8. Carano’s firing is just one part of the much larger Disneyverse of entertainment and popular culture. I’m enjoying Marvel’s WandaVision on Disney+ as a form of escapism, which after all, is the underlying theme of the show at all. It’s an extension of a 20-plus film, decade-long immersion into worlds brought to life by one man: Stan Lee. Or was it? In The New Yorker’s review of a new biography of Lee, the prolific nature of Lee’s talent for myth-making is examined, and a central theme of the book seems to be that while the exact parentage of all of the characters in Marvel’s universe may not be easily divined, it’s safe to safe that he didn’t do it nearly as singlehandedly as myth would have us believe.

  9. Before there was the Marvel Cinematic Universe, the silver screen superhero that captivated me as a little boy was Batman. I was never into comic books proper, but I loved the Batman mythology. I loved the movies, I loved the toys, I love the animated series that was actually quite brilliant. I even loved the campy 60s’ TV show, which a friend of my mom’s had dutifully recorded for me on a blank VHS tape. Pocket, my preferred read-later service, suggests stories regularly, and it recommended to me this story from 2015 published in Mental Floss about a man who’d turned his childhood love of Batman into a lifelong business pursuit. It’s not hyperbole to say that comic book film culture, which so thoroughly dominates right now, for better or worse, might not have happened without this guy.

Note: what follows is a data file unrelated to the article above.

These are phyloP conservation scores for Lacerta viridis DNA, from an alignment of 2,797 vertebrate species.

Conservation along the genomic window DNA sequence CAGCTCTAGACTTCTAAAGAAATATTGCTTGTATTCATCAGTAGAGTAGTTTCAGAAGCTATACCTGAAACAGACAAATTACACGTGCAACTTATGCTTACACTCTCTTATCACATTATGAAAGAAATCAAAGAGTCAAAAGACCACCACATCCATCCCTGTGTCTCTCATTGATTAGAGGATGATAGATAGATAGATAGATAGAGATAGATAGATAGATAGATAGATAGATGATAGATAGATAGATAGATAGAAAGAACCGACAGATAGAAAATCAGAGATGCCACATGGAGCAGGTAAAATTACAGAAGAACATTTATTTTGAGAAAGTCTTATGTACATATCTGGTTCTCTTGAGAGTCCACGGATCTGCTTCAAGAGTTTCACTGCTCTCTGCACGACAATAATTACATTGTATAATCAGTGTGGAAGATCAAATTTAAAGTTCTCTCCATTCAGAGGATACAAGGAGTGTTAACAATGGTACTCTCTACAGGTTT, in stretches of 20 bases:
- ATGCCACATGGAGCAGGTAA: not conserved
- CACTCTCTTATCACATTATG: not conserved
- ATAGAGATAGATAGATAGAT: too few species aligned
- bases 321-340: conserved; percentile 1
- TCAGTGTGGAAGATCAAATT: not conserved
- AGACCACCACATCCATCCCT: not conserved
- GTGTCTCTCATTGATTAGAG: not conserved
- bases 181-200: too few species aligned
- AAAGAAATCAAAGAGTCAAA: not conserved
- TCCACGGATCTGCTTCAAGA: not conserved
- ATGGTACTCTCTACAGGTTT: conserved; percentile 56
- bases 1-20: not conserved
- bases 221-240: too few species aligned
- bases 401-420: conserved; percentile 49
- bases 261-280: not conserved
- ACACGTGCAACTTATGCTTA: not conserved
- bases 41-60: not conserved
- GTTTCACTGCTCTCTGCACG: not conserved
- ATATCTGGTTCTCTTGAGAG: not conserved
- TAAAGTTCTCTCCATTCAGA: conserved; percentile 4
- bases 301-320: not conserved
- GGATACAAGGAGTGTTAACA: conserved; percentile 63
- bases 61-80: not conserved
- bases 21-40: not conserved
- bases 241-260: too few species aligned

10. If you’ve got HBO Max, do yourself a favor and watch Judas and the Black Messiah, which recently premiered at Sundance. It’s taut and anxious-making at times, as the story of a small-time-crook-turned-FBI-informant is tasked with infiltrating the Black Panther Party to get close to the party’s Illinois chapter’s chairman, Fred Hampton. Here’s The Ringer’s Adam Nayman being typically smart and insightful on the film, and here’s an article he referenced in Slate about how JATBM serves as historical corrective to Aaron Sorkin’s The Trial of the Chicago 7, which also touched on Hampton and Bobby Seale during the tumultuous, late-1960s.